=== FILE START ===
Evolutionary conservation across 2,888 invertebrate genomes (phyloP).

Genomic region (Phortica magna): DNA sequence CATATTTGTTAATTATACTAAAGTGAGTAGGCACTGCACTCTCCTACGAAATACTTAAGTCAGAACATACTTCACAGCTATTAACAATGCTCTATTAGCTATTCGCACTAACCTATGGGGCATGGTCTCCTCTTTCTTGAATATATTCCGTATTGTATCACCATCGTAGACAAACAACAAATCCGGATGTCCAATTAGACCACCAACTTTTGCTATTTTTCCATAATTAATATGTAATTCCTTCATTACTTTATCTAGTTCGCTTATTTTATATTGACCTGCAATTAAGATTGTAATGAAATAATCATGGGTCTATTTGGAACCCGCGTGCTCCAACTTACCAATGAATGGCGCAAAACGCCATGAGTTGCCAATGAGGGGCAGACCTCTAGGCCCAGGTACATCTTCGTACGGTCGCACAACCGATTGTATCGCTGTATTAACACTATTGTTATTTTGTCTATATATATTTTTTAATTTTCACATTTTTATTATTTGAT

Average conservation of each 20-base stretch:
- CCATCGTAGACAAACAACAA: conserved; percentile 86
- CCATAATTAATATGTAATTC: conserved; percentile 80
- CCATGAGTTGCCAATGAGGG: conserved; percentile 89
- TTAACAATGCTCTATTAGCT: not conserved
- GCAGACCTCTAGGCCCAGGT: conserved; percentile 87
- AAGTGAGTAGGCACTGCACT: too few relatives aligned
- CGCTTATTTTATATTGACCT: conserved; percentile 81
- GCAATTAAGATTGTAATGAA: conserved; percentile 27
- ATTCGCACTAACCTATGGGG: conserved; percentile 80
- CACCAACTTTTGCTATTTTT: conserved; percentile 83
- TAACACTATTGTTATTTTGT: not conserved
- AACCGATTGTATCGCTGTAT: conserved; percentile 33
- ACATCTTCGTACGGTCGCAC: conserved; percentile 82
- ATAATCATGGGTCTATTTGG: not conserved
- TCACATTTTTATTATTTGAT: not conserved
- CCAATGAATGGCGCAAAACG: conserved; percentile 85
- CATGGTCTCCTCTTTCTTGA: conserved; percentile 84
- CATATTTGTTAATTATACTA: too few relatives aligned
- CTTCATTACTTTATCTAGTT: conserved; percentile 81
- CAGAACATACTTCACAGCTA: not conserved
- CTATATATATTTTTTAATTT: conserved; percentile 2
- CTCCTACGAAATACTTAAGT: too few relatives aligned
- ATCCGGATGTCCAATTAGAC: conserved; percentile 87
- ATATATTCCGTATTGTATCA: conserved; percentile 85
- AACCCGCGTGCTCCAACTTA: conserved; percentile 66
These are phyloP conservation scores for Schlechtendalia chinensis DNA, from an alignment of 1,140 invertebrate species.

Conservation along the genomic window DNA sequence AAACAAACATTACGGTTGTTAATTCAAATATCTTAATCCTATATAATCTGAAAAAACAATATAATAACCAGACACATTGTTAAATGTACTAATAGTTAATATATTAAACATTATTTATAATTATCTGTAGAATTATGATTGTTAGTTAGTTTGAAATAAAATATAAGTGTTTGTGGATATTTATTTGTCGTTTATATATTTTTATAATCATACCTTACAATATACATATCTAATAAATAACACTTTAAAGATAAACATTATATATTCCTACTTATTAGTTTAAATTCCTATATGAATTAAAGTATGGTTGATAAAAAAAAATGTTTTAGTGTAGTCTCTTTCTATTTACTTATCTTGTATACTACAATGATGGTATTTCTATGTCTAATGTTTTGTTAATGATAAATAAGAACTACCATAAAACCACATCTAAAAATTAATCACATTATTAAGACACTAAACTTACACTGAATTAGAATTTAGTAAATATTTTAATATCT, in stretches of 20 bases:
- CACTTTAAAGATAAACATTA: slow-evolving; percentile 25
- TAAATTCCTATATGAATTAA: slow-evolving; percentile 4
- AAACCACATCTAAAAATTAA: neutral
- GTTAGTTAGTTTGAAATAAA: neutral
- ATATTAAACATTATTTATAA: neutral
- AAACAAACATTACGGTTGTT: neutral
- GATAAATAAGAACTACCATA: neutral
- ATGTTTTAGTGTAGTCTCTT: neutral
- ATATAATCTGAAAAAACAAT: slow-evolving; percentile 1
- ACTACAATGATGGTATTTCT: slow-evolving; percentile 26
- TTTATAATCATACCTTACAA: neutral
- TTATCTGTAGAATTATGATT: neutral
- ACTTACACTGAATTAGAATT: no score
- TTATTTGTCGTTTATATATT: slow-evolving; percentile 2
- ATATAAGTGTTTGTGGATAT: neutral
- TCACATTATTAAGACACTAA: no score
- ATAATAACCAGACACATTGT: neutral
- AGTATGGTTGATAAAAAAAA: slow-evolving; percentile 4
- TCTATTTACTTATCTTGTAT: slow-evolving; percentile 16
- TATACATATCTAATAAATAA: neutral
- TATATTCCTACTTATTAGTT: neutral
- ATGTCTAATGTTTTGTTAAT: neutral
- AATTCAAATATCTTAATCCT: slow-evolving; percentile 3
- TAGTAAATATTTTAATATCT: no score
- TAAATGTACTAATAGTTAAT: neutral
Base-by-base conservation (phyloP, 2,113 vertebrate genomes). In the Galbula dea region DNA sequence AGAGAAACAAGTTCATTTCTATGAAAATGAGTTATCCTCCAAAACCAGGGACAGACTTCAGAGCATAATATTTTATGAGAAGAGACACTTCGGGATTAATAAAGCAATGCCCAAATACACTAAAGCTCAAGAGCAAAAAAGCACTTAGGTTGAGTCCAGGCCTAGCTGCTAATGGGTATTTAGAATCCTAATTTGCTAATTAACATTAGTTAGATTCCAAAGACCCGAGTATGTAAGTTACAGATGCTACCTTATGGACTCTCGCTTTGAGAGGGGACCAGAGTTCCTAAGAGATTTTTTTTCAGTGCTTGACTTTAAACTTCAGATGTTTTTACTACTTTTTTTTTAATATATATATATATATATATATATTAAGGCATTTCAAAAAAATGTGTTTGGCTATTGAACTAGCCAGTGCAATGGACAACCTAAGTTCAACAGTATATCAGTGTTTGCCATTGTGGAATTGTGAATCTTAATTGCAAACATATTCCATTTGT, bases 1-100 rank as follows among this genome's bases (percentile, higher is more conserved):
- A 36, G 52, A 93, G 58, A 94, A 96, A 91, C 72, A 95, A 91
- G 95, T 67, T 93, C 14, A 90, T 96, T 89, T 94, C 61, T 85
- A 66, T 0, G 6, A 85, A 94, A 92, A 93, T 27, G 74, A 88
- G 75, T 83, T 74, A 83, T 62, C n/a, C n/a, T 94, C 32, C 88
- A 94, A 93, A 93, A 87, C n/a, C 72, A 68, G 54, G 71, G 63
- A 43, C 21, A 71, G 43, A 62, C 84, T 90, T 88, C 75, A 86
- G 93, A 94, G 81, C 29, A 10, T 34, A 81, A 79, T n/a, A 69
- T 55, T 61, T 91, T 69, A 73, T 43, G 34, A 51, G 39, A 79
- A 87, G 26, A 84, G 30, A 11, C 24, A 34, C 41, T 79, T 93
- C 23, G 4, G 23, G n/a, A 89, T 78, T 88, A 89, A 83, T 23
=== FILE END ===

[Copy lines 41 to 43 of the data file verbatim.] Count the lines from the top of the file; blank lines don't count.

- TTTATAATCATACCTTACAA: neutral
- TTATCTGTAGAATTATGATT: neutral
- ACTTACACTGAATTAGAATT: no score